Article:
Half of Protestant pastors say their colleagues should step down from the pulpit for a time if they are accused of misconduct.
Most say such accusations should be kept in confidence until proven.
And few think pastors who commit adultery should be permanently banned from ministry.
Those are among the findings of a new telephone survey of 1,000 Protestant senior pastors from Nashville-based LifeWay Research.
“Pastors believe church leaders should be held to high standards,” said Ed Stetzer, executive director of LifeWay Research. “They also want to protect themselves against allegations that could be false.”
LifeWay Research asked pastors four questions about how to handle allegations of misconduct. They included whether a pastor should step down during a church investigation; when, how, and whether the congregation should be informed about allegations of misconduct; and whether a pastor who commits adultery can return to the pulpit.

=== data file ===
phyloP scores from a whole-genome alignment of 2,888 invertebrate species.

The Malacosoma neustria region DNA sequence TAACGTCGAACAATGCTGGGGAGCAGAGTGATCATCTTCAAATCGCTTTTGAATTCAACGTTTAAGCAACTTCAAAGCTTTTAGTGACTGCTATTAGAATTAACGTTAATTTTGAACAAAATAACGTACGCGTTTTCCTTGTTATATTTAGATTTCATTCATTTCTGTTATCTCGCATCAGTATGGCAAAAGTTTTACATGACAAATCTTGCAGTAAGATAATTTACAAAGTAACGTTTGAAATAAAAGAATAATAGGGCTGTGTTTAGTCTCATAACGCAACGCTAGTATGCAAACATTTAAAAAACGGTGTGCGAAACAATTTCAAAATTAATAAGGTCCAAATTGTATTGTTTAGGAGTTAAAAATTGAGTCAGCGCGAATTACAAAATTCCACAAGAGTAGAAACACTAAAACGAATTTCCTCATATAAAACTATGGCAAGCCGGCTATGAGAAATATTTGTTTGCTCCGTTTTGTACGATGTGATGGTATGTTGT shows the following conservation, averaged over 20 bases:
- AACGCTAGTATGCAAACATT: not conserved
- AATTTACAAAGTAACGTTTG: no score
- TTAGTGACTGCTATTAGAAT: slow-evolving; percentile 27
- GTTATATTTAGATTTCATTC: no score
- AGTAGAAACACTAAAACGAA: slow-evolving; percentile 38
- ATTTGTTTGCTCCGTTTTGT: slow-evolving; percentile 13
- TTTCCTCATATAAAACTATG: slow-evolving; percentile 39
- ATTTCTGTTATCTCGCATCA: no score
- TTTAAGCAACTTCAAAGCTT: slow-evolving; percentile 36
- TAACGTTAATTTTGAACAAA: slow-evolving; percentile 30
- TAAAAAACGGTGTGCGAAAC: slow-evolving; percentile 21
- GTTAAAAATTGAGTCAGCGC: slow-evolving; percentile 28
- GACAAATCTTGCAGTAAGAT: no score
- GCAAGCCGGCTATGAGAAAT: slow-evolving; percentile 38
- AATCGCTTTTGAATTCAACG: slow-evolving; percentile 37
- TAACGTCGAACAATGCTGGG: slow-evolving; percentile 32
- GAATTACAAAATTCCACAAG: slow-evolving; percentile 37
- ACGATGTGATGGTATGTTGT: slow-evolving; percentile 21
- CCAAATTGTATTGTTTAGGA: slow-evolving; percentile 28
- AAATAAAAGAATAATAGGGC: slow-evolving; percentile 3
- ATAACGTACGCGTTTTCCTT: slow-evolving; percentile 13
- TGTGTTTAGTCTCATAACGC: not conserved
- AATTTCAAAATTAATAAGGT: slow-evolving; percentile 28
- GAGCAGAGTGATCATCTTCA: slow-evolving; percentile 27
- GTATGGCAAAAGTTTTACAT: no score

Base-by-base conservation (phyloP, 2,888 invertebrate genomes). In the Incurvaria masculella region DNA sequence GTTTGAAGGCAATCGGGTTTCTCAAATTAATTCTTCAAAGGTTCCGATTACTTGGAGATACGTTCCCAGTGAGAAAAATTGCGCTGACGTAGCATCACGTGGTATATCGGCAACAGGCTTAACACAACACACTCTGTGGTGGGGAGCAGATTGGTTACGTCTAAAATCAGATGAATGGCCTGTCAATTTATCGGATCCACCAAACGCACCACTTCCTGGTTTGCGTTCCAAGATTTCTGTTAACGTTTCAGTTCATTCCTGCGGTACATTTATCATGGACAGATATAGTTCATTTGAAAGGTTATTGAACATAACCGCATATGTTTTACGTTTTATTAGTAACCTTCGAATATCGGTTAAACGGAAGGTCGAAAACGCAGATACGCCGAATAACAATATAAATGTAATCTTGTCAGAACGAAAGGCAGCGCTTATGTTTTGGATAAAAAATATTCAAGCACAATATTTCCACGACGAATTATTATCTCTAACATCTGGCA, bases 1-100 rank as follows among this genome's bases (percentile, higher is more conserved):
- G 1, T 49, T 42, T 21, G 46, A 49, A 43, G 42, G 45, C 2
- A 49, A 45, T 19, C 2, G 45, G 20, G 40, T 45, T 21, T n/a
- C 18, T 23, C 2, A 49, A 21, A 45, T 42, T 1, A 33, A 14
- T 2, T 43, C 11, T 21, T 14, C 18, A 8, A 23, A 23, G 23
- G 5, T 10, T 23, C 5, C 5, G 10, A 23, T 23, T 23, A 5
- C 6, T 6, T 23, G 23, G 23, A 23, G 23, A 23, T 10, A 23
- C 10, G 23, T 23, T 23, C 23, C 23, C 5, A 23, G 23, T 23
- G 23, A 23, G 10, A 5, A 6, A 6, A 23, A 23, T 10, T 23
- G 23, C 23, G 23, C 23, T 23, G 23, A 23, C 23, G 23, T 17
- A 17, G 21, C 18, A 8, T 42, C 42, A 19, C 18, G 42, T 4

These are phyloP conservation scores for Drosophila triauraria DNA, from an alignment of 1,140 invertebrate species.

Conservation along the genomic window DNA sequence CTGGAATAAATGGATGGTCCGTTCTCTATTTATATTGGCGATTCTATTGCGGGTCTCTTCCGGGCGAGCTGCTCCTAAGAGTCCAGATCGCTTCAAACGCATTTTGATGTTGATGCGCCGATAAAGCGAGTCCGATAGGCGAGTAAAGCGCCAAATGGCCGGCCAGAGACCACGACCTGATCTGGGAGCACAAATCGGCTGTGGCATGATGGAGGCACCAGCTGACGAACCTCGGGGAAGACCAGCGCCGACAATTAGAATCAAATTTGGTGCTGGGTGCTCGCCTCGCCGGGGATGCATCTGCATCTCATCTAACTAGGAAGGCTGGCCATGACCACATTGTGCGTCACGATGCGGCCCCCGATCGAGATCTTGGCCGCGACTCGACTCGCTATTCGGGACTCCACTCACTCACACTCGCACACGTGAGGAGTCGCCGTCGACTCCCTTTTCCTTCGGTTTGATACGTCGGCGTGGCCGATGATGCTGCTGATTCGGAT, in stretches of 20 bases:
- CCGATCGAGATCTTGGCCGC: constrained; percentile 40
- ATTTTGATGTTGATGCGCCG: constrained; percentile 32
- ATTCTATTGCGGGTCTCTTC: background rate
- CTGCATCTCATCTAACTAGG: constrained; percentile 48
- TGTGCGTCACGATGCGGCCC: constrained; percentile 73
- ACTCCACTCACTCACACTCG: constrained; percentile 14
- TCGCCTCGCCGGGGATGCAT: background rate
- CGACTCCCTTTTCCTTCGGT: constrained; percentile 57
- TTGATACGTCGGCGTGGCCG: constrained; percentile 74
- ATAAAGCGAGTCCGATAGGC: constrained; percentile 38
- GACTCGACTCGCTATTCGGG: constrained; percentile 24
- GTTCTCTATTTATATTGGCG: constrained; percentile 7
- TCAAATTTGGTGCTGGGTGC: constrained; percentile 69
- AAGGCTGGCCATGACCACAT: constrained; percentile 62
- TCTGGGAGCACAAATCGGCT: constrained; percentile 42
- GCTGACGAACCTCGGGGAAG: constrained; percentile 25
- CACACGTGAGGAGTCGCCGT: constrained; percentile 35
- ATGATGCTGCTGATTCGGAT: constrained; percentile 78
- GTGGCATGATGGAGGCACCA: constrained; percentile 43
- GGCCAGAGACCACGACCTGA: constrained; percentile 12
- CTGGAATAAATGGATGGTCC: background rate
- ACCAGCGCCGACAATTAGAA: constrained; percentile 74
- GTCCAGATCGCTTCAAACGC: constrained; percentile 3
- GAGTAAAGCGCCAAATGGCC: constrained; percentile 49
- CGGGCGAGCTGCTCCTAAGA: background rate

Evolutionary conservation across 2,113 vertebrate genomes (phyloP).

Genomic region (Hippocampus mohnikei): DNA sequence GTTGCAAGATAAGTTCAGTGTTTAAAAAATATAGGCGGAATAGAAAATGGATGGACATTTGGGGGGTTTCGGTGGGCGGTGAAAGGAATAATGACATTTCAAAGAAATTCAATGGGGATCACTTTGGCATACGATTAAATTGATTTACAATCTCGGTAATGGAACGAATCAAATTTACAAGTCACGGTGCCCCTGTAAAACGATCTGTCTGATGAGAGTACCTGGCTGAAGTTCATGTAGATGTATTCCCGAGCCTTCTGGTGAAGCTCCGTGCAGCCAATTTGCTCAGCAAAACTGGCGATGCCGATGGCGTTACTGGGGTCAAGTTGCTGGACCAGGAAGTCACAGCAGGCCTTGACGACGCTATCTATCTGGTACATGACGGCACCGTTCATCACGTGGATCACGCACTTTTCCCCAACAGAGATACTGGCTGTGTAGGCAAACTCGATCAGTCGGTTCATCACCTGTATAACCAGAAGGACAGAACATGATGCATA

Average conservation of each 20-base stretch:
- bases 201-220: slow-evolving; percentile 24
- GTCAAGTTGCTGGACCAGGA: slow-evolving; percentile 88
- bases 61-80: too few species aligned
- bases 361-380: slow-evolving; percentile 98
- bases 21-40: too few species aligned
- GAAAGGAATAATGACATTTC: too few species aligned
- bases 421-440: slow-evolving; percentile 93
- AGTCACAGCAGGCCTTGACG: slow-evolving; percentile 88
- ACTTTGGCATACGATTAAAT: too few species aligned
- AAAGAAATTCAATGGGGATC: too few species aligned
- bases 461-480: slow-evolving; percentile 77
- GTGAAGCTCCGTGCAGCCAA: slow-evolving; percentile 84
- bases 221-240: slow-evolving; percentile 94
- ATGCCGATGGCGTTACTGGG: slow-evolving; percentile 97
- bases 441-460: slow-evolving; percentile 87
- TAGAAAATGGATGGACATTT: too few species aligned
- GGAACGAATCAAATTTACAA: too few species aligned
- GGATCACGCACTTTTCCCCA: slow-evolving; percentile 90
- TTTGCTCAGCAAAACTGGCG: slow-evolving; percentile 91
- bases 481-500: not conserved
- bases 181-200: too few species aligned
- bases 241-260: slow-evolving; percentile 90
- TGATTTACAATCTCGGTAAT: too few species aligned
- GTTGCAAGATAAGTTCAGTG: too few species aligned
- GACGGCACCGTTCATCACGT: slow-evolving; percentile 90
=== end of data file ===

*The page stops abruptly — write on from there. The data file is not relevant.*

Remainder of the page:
No consensus on stepping down
LifeWay Research found disagreement over whether a pastor should step aside when accused of misconduct.
Forty-seven percent of those surveyed say a pastor should step aside while church leaders investigate the allegations. About a third (31 percent) say the church should leave the pastor in the pulpit. One in 5 (21 percent) is not sure.
Older pastors (those 65 and older) are more likely to want the pastor to stay in the pulpit (36 percent). Younger pastors (those 18 to 44) are less likely to hold that view (27 percent).
African-American pastors (50 percent) are more likely to want the pastor to remain in the pulpit than white pastors (30 percent).
More Baptists (35 percent) and Pentecostals (43 percent) want the pastor to remain than Methodists (24 percent) or Presbyterian/Reformed pastors (24 percent).
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SOURCE: Lifeway Research